Sept. 25, 2007 -- From Oct. 3, through Nov. 2, at 1 and 3 p.m. the University of Virginia Art Museum will present African-American filmmaker Oscar Micheaux’s 1920 silent film “Within Our Gates” in the museum’s media gallery.
Micheaux created the film in response to D.W. Griffith’s “Birth of a Nation,” released in 1915. A maverick and social activist, Micheaux's "Within Our Gates" is an indictment of a Southern lynching and the attempted rape of the mixed-race heroine by a white molester who turns out to be her father. Micheaux exposes the contradictions of Klan vigilantism and White America’s fears of miscegenation. Michaux’s film counters any defense of the Klan.
The museum is presenting Micheaux’s work in support of its thematic program “Forming American Identities: Our Southern Legacy,” which includes a colloquium titled “Cinematic Representations” on Oct. 30 at 5:30 p.m. in the museum. The panel discussion features presentations by Carmenita Higginbotham, assistant professor in the McIntire Department of Art at the University, and Jane Gaines, professor of English at Duke University.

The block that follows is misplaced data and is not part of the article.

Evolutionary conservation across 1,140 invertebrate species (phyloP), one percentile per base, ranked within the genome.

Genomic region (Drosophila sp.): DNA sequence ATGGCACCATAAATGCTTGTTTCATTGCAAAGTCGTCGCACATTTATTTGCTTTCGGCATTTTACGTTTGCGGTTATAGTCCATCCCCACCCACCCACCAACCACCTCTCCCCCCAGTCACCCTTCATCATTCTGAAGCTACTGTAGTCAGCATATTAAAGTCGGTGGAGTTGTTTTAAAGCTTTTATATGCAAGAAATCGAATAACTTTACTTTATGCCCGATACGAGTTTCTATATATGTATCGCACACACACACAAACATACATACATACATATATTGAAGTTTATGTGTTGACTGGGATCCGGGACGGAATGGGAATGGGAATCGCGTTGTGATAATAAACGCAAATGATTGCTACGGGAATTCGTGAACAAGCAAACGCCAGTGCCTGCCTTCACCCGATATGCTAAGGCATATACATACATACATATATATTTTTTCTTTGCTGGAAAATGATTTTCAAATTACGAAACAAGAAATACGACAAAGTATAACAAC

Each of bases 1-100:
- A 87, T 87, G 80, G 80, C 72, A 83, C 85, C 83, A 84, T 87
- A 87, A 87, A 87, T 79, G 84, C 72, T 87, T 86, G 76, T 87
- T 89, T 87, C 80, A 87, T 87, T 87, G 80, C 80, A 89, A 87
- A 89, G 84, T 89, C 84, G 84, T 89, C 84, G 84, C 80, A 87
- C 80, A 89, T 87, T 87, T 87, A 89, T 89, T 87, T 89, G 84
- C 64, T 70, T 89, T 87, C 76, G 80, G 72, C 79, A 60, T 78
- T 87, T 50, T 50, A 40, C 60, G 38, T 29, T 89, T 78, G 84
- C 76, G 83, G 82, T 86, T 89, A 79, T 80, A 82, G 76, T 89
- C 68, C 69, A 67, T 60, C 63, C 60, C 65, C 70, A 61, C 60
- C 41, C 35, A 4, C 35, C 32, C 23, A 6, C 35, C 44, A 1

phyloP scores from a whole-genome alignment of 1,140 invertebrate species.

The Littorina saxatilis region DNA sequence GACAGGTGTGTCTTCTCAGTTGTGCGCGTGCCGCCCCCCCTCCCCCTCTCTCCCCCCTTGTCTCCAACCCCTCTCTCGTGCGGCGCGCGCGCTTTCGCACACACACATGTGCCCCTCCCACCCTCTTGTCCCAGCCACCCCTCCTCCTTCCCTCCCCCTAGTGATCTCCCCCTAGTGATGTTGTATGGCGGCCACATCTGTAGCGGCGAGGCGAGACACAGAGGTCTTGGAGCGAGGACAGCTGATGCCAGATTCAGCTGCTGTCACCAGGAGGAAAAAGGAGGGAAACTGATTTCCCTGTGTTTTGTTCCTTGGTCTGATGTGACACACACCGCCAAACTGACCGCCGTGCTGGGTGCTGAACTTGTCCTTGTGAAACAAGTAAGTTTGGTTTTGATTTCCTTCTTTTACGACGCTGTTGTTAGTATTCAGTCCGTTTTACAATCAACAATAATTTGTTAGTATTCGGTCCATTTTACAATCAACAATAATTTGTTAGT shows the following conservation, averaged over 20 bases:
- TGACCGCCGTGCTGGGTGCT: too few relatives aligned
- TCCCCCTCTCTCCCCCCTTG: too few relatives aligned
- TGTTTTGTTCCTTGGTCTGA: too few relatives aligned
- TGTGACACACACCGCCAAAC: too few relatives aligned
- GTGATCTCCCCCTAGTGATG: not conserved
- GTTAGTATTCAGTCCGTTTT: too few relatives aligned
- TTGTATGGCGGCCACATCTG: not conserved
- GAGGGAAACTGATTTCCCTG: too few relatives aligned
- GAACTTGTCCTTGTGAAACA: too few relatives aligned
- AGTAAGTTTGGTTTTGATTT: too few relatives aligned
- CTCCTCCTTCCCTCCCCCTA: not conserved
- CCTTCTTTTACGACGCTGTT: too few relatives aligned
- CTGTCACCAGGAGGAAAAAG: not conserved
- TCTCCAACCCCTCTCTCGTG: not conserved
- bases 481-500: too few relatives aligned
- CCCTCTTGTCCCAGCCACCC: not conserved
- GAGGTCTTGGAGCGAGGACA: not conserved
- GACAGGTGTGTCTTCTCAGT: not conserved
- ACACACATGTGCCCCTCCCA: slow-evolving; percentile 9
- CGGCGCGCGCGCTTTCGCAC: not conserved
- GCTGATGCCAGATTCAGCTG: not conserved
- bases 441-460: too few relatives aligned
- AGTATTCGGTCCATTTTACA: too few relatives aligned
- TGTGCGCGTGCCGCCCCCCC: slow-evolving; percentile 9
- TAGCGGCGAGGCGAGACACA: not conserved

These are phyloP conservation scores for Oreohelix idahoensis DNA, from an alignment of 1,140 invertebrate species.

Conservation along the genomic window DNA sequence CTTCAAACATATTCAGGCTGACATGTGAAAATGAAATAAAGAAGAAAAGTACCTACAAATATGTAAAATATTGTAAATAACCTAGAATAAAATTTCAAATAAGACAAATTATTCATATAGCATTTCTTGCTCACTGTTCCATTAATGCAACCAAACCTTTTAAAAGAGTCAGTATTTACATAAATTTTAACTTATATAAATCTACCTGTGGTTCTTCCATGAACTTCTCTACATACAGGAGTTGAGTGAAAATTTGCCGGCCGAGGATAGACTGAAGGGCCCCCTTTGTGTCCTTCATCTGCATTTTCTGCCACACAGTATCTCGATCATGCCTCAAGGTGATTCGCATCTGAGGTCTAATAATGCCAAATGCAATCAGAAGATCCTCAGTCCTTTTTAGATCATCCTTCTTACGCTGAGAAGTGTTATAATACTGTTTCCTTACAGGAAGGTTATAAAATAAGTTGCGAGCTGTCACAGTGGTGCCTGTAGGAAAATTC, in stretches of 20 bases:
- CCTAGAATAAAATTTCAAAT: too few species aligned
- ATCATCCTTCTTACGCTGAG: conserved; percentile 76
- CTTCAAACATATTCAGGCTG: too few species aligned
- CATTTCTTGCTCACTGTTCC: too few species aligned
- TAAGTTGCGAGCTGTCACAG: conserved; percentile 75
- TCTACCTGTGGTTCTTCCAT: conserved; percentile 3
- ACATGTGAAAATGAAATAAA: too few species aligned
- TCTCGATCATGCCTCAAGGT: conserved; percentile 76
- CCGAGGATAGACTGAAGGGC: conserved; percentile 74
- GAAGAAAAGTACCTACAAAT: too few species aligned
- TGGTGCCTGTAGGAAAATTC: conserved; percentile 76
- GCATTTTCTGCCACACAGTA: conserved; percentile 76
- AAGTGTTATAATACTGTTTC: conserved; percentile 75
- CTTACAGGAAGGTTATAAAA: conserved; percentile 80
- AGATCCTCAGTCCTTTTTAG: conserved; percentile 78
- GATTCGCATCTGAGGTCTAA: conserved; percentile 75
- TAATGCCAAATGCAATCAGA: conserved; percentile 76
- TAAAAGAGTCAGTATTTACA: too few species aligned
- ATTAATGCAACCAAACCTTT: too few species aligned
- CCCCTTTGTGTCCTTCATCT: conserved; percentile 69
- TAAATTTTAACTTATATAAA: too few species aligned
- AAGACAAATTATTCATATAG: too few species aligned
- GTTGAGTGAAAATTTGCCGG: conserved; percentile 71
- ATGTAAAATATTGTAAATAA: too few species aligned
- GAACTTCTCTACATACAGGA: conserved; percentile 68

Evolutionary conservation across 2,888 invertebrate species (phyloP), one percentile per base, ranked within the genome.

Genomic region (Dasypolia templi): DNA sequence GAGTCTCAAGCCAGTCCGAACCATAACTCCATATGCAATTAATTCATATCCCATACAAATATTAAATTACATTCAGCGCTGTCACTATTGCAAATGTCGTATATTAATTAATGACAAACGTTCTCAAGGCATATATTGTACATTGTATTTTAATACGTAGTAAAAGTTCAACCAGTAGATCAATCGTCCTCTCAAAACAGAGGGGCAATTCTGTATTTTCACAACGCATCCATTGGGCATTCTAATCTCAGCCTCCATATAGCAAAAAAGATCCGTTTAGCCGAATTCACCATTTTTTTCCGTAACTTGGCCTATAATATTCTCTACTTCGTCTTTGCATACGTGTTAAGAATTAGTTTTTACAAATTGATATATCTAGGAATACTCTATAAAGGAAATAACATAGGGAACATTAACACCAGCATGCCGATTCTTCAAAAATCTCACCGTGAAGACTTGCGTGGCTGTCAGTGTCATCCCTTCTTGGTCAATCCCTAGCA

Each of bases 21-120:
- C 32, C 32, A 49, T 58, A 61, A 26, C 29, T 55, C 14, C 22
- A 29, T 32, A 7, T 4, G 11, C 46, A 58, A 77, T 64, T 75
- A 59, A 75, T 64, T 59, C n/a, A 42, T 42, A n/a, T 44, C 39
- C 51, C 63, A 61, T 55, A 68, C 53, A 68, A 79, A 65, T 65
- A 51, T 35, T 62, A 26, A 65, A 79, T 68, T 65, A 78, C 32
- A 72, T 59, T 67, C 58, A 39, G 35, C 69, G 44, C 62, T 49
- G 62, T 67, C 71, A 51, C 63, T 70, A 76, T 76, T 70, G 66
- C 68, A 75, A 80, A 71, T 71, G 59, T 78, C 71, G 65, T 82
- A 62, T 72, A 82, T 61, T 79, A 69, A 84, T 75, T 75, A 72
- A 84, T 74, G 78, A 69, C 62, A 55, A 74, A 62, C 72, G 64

The U.Va. Art Museum’s New Media Gallery is sponsored by Crutchfield and the Virginia Film Festival and is programmed by festival artistic director Richard Herskowitz and museum curator Andrea Douglas.
The museum is open to the public without charge Tuesday through Sunday, 1 to 5 p.m. Parking is available along Bayly Drive, off Rugby Road.
For more information call (434) 924-3592 or visit the museum Web site at www.virginia.edu/artmuseum.